Sales Force Performance
Even with an effective recruiting strategy, the process of screening candidates can present quite a challenge for employers. With high unemployment and few openings, it seems all too common for job seekers to provide a dizzying array of information, much of which is handcrafted to leave the most favorable impression on a prospective employer. This is especially true among candidates for sales positions, where the ability to “sell one’s self” may be a key factor. For many employers struggling to navigate through the fog of exaggerated resumes and glowing references, the LDP provides an objective selection tool with the validity and job-relatedness that will keep the employer out of harm’s way.
With a steep learning curve and intense competition in the industry, a professional employer organization (PEO) looked to the LDP’s Position Profile to help them screen candidates for openings within its sales development team. The PEO developed a benchmark of its highest performers based on the LDP’s ten personality dimensions, and then evaluated performance differences between those who matched the LDP profile and those who earned lower scores. The result: on average, sales reps closely matching the LDP profile closed 19% more sales than those who were a lesser match to the profile.
In yet another example, a timeshare company implemented the LDP within an existing selection process for its on-property sales representatives. The employer recognized that the most successful representatives were those who could quickly assess a buyer’s interest and qualification level, and then adapt their sales presentation in order to answer potential objections and close the deal. Not a job for just anyone, and yet the employer was inundated with applications from those claiming to have just what it took to be successful in sales.
The company used the LDP’s four-style grid to identify candidates with the drive and intensity to reach performance targets, the assertiveness to control the sales process, as well as the sociability required to promote positive customer relations. The result: sales representatives who matched the LDP profile earned 59% higher net sales than their lower-scoring peers. Not only did higher LDP matches lead to increased sales, the higher scoring representatives were also more efficient. In fact, higher scoring representatives sold over $2,000 more per prospect – 79% more than their peers.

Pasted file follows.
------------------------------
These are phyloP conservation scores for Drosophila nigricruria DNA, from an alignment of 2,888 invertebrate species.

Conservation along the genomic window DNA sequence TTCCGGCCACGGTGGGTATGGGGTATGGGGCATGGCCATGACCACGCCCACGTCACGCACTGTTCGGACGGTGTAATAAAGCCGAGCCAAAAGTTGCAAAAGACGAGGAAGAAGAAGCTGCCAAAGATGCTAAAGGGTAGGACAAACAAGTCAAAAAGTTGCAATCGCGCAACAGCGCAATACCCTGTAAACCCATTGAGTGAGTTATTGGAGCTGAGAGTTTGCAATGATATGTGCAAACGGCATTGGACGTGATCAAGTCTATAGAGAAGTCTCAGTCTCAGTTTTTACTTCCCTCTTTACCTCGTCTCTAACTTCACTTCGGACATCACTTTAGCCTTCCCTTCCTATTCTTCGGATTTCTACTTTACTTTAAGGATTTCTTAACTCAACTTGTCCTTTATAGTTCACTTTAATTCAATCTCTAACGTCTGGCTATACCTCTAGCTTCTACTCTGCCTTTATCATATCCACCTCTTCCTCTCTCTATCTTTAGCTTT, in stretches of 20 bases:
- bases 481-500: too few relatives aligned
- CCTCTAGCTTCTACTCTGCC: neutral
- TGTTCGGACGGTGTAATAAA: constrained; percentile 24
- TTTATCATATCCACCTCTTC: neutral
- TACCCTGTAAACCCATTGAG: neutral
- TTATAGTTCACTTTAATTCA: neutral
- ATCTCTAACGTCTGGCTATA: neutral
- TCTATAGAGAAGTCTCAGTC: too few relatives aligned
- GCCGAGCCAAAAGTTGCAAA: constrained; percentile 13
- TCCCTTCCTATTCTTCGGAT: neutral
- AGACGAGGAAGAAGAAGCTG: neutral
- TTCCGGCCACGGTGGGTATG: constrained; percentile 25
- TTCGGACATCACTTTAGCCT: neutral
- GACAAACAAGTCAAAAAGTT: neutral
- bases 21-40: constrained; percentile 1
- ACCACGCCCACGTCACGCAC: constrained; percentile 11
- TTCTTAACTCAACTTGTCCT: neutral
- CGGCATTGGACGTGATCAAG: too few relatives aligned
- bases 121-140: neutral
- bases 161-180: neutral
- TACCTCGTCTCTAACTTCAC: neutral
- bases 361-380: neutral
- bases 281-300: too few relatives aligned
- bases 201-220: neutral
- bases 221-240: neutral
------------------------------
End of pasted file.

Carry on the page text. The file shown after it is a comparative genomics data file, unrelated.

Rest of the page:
I have utilized the LDP Position Profiles with various companies in the professional services arena and have found their practical use to be a real help to companies looking for something besides the traditional interview questions to make good hires. By taking one LDP assessment, I’m able to utilize a wealth of reports to give a company a well-rounded view of the prospect and make their hiring decisions more reliable, and in turn more profitable.
– Doug Poll, Leadership Coach & Founder of the Doug Poll Group
about the LDP framework
The LDP describes a person’s work style by measuring two primary sources of drive and motivation (Achievement Drive and Relational Drive) and ten supporting dimensions:
Achievement Drive describes the focus and intensity with which an individual approaches common activities as well as long-term goals. At opposite ends of the Achievement Drive continuum, are two primary behavioral patterns: Methodical and Urgent. The five supporting characteristics, referred to as Achieving Dimensions, include:
- Intensity, the drive to extend effort in meeting or exceeding expectations when performing common tasks.
- Assertiveness, the confidence level in approaching one’s role and in asserting opinions.
- Risk Tolerance, the propensity to accept risk in making decisions or taking actions in uncertain situations.
- Adaptability, the interest in, or comfort level with changing or unplanned circumstances.
- Decision-making, the extent to which one relies on intuition and experience (versus methodical analysis) in making decisions.
Relational Drive describes the extent to which an individual engages relationally in common circumstances. At opposite ends of the Relational Drive continuum, are two primary behavioral patterns: Guarded and Expressive. The five supporting characteristics, referred to as the Relating Dimensions, include:
- Status Motivation, the drive to be personally recognized for efforts and accomplishments.
- Consideration, the awareness of, and propensity to contemplate others’ feelings and needs.
- Openness, the desire to learn and share personal information with others, including strangers.
- Affiliation, the desire to collaborate or affiliate with others in performing common activities.
- Self-protection, the level of trust in the intentions or reliability of others.